When adding oil to the crankcase or changing the oil and filter, it is important that oil of an equal quality to original equipment be used in your vehicle. The use of inferior oils may void the warranty, damage the engine, or both.
The Society of Automotive Engineers (SAE) grade number indicates the viscosity of the engine oil, and thus its ability to lubricate at a given temperature. The lower the SAE grade number, the lighter the oil. The lower the viscosity, the easier it is to crank the engine in cold weather but the less the oil will lubricate and protect the engine at high temperature. This number is marked on every oil container.
Oil viscosities should be chosen from those oils recommended for the lowest anticipated temperatures during the oil change interval.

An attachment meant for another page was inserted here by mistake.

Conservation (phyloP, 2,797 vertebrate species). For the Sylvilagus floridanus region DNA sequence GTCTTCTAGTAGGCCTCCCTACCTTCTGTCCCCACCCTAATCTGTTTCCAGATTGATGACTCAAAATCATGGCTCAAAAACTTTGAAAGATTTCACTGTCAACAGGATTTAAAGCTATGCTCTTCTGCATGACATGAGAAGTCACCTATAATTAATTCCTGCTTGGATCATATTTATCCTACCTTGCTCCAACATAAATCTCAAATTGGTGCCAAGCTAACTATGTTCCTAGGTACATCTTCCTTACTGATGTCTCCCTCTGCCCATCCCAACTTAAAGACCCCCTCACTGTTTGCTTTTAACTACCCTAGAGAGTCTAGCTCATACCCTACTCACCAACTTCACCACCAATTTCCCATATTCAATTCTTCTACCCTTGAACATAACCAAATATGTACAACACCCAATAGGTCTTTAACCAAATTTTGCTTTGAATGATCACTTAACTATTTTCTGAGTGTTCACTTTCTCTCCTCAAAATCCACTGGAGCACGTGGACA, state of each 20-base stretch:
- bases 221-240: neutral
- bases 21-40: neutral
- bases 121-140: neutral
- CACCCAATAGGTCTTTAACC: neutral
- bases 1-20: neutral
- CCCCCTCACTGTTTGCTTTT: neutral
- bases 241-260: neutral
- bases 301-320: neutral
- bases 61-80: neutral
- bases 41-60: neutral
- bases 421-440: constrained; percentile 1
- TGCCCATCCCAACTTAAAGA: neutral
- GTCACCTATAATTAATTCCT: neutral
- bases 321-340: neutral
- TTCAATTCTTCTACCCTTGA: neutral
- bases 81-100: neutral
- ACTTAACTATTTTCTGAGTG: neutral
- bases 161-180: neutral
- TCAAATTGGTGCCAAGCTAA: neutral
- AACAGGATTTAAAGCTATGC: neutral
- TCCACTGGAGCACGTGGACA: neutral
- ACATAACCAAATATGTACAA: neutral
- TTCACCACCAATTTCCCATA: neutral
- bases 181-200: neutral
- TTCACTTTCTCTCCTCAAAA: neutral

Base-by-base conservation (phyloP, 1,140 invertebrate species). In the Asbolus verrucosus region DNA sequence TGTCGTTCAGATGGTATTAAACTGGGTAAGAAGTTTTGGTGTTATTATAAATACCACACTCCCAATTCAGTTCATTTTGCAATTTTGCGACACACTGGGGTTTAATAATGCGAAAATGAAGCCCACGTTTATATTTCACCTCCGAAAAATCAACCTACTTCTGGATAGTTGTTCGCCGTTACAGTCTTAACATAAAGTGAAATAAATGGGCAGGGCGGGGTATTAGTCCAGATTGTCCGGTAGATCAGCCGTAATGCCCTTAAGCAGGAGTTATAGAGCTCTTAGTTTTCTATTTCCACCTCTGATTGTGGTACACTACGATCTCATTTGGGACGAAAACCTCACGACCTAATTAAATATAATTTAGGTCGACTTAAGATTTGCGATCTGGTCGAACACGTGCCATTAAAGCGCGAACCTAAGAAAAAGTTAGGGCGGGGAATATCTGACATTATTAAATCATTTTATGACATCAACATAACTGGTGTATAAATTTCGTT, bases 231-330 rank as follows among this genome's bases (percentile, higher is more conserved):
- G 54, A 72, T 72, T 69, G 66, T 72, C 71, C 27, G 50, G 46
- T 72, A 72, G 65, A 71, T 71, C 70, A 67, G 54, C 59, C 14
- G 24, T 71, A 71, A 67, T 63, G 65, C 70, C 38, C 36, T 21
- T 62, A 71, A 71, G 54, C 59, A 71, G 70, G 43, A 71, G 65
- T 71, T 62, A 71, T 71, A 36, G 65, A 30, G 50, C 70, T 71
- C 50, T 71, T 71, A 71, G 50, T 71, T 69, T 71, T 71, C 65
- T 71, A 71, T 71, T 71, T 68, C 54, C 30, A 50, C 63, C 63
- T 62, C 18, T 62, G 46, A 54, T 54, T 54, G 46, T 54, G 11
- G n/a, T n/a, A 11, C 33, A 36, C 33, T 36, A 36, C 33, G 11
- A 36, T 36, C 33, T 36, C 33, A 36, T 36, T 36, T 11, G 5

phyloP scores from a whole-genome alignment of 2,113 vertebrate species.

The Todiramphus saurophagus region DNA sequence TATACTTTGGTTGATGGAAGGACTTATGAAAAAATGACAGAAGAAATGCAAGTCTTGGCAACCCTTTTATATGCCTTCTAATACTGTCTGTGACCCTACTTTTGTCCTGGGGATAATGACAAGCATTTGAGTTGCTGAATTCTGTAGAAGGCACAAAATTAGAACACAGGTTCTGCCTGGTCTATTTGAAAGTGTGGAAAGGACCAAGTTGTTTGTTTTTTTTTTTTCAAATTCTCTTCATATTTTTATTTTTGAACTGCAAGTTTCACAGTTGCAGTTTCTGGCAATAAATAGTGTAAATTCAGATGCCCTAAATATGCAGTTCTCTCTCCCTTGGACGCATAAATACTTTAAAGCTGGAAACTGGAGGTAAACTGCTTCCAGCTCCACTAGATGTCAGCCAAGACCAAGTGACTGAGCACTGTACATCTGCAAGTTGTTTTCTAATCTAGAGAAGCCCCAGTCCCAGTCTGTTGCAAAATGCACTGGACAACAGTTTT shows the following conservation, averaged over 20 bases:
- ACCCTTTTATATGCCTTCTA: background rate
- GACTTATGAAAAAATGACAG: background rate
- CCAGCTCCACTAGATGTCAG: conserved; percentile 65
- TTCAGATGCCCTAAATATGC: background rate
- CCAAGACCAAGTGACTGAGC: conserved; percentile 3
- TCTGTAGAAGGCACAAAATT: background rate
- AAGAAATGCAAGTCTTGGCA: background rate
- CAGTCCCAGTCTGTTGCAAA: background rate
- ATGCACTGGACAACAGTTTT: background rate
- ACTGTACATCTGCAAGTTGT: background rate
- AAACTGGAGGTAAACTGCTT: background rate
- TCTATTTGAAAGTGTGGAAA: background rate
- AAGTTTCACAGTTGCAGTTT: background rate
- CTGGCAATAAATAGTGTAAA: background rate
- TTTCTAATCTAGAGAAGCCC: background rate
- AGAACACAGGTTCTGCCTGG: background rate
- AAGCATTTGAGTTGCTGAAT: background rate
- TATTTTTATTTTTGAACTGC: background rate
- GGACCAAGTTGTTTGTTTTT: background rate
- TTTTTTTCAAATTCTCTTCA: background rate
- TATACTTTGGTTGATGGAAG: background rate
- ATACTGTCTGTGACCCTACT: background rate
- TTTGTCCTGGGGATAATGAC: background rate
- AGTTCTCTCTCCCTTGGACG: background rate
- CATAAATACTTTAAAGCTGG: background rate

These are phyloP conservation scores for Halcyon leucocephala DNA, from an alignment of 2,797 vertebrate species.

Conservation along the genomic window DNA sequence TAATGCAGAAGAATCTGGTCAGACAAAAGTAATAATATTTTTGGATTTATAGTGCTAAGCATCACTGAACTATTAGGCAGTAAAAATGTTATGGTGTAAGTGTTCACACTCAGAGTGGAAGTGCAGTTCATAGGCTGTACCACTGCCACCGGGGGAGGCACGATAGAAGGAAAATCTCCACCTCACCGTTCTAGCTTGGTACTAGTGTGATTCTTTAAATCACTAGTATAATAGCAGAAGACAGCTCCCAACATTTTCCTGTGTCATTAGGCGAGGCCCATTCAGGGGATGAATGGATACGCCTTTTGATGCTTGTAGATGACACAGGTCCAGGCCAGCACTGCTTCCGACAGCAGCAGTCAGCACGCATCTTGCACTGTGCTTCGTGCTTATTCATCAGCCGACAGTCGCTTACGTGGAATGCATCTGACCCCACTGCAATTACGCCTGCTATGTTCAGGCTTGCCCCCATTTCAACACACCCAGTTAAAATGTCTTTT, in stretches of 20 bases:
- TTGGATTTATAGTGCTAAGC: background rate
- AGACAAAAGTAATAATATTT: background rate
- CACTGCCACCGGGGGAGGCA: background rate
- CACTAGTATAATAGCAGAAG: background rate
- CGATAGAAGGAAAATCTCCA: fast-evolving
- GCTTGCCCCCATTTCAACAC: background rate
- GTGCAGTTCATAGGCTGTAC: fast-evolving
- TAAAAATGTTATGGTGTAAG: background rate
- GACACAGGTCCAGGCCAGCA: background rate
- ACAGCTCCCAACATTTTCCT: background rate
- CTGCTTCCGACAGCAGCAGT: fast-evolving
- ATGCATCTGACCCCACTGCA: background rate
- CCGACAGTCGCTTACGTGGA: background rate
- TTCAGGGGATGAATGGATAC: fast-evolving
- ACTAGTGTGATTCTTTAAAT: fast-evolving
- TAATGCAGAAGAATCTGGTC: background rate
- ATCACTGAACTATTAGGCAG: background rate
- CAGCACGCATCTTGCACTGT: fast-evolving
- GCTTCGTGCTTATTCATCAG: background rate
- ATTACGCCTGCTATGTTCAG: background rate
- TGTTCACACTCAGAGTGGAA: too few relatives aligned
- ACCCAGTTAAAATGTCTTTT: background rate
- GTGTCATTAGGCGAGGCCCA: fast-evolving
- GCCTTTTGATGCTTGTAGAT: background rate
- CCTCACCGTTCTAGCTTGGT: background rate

Multi-viscosity oils (10W-30, 20W-50, etc.) offer the important advantage of being adaptable to temperature extremes. They allow easy starting at low temperatures, yet give good protection at high speeds and engine temperatures. This is a decided advantage in changeable climates or in long distance touring.
The American Petroleum Institute (API) designation indicates the classification of engine oil for use under given operating conditions. Only oils designated for use Service SE or SF or greater should be used. Oils of this type perform a variety of functions inside the engine in addition to the basic function as a lubricant. Through a balanced system of metallic detergents and polymeric dispersants, the oil prevents the formation of high and low temperature deposits, and also keeps sludge and dirt particles in suspension. Acids, particularly sulfuric acid, as well as other by-products of combustion, are neutralized. Both the SAE grade number and the API designation can be found on the oil container.